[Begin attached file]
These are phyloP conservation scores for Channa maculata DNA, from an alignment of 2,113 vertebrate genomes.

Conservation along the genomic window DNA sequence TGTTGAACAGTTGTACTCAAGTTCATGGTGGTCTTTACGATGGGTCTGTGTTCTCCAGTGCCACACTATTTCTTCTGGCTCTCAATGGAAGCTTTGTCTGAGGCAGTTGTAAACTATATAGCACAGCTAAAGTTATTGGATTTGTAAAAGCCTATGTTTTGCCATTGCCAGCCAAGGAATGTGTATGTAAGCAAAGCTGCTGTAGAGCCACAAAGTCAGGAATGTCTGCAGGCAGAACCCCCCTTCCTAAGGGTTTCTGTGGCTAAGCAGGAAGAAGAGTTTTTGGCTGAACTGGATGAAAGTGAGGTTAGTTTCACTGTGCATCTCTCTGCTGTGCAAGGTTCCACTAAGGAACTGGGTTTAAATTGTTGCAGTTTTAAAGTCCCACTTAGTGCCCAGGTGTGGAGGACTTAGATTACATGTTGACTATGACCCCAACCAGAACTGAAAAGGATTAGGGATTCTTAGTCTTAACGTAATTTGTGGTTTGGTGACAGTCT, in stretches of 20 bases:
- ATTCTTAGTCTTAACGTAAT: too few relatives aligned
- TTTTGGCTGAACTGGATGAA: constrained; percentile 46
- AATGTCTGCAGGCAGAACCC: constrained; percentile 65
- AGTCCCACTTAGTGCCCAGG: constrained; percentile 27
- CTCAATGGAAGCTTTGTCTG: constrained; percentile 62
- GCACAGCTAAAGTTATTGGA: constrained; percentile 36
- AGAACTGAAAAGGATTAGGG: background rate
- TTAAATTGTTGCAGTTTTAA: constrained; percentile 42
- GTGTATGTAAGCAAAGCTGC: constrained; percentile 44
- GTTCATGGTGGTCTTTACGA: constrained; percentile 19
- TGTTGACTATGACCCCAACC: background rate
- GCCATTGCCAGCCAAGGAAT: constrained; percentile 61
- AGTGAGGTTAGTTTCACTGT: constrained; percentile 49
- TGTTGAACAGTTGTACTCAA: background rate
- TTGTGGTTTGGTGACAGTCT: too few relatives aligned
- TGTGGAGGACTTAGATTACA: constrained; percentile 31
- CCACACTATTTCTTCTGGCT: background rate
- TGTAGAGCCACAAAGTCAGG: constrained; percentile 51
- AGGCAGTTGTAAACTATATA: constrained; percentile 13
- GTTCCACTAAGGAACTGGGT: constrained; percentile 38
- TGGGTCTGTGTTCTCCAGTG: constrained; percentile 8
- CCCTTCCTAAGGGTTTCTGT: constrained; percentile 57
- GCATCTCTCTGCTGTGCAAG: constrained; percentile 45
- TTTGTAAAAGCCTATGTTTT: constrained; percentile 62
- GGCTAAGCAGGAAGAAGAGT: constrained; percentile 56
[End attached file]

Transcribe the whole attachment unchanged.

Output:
These are phyloP conservation scores for Channa maculata DNA, from an alignment of 2,113 vertebrate genomes.

Conservation along the genomic window DNA sequence TGTTGAACAGTTGTACTCAAGTTCATGGTGGTCTTTACGATGGGTCTGTGTTCTCCAGTGCCACACTATTTCTTCTGGCTCTCAATGGAAGCTTTGTCTGAGGCAGTTGTAAACTATATAGCACAGCTAAAGTTATTGGATTTGTAAAAGCCTATGTTTTGCCATTGCCAGCCAAGGAATGTGTATGTAAGCAAAGCTGCTGTAGAGCCACAAAGTCAGGAATGTCTGCAGGCAGAACCCCCCTTCCTAAGGGTTTCTGTGGCTAAGCAGGAAGAAGAGTTTTTGGCTGAACTGGATGAAAGTGAGGTTAGTTTCACTGTGCATCTCTCTGCTGTGCAAGGTTCCACTAAGGAACTGGGTTTAAATTGTTGCAGTTTTAAAGTCCCACTTAGTGCCCAGGTGTGGAGGACTTAGATTACATGTTGACTATGACCCCAACCAGAACTGAAAAGGATTAGGGATTCTTAGTCTTAACGTAATTTGTGGTTTGGTGACAGTCT, in stretches of 20 bases:
- ATTCTTAGTCTTAACGTAAT: too few relatives aligned
- TTTTGGCTGAACTGGATGAA: constrained; percentile 46
- AATGTCTGCAGGCAGAACCC: constrained; percentile 65
- AGTCCCACTTAGTGCCCAGG: constrained; percentile 27
- CTCAATGGAAGCTTTGTCTG: constrained; percentile 62
- GCACAGCTAAAGTTATTGGA: constrained; percentile 36
- AGAACTGAAAAGGATTAGGG: background rate
- TTAAATTGTTGCAGTTTTAA: constrained; percentile 42
- GTGTATGTAAGCAAAGCTGC: constrained; percentile 44
- GTTCATGGTGGTCTTTACGA: constrained; percentile 19
- TGTTGACTATGACCCCAACC: background rate
- GCCATTGCCAGCCAAGGAAT: constrained; percentile 61
- AGTGAGGTTAGTTTCACTGT: constrained; percentile 49
- TGTTGAACAGTTGTACTCAA: background rate
- TTGTGGTTTGGTGACAGTCT: too few relatives aligned
- TGTGGAGGACTTAGATTACA: constrained; percentile 31
- CCACACTATTTCTTCTGGCT: background rate
- TGTAGAGCCACAAAGTCAGG: constrained; percentile 51
- AGGCAGTTGTAAACTATATA: constrained; percentile 13
- GTTCCACTAAGGAACTGGGT: constrained; percentile 38
- TGGGTCTGTGTTCTCCAGTG: constrained; percentile 8
- CCCTTCCTAAGGGTTTCTGT: constrained; percentile 57
- GCATCTCTCTGCTGTGCAAG: constrained; percentile 45
- TTTGTAAAAGCCTATGTTTT: constrained; percentile 62
- GGCTAAGCAGGAAGAAGAGT: constrained; percentile 56